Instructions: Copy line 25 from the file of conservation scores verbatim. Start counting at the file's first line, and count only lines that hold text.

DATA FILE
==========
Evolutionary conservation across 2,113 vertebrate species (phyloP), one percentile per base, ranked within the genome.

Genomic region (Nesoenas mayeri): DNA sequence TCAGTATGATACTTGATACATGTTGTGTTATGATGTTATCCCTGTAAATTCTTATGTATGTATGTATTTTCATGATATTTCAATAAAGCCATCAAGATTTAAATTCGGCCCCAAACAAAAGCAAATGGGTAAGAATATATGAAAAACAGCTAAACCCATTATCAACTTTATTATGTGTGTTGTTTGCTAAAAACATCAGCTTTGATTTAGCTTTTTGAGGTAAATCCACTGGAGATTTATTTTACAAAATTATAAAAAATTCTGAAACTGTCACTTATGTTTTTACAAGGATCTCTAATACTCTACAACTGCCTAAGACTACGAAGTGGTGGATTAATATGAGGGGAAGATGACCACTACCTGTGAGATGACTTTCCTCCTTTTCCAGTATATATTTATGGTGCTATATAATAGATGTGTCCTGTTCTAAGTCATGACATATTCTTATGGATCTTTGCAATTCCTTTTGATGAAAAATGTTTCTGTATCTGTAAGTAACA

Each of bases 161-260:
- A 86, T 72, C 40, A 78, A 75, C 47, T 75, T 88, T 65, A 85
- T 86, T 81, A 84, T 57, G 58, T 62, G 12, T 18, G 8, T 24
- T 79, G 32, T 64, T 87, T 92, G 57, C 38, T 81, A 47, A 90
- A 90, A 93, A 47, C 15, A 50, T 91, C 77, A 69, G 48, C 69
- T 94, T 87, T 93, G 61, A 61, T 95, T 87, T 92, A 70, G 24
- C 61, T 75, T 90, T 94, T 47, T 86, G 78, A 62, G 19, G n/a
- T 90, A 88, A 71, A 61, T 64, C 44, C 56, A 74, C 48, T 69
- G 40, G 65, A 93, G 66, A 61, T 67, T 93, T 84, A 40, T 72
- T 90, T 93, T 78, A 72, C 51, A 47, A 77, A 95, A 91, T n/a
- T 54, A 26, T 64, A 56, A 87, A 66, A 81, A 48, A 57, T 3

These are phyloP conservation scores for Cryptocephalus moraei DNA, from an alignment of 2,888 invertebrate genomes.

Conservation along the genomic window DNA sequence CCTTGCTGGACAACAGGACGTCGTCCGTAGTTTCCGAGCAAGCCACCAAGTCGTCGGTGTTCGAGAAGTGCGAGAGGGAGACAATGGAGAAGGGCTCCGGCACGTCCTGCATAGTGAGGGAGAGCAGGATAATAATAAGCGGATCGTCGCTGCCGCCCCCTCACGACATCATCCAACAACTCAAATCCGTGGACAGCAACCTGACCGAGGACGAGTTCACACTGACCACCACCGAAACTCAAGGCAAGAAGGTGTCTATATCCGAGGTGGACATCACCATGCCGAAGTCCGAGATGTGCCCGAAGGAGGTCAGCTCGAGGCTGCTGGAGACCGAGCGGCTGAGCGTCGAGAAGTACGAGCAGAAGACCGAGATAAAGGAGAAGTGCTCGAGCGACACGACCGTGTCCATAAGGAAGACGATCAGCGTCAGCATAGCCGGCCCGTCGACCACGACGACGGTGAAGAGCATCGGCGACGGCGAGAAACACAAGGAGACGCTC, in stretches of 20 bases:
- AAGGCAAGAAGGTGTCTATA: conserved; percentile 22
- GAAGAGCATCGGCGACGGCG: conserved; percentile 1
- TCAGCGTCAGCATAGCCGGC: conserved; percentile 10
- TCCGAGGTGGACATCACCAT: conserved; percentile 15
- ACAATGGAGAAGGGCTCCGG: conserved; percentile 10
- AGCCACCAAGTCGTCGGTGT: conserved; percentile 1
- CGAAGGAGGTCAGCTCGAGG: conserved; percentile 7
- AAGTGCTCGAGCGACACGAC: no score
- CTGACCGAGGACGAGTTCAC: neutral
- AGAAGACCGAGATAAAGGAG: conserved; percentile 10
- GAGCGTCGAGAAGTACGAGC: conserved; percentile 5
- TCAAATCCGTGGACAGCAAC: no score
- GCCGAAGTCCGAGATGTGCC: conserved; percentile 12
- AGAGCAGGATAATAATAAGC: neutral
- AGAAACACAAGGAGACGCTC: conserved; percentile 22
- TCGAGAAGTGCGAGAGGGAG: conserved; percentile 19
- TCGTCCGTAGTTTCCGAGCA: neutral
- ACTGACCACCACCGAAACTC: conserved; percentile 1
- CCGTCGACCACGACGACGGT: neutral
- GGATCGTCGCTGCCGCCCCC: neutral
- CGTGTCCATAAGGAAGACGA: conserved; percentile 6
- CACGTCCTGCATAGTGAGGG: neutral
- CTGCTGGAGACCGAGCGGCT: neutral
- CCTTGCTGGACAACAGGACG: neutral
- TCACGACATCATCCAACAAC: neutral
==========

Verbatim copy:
- AGAAGACCGAGATAAAGGAG: conserved; percentile 10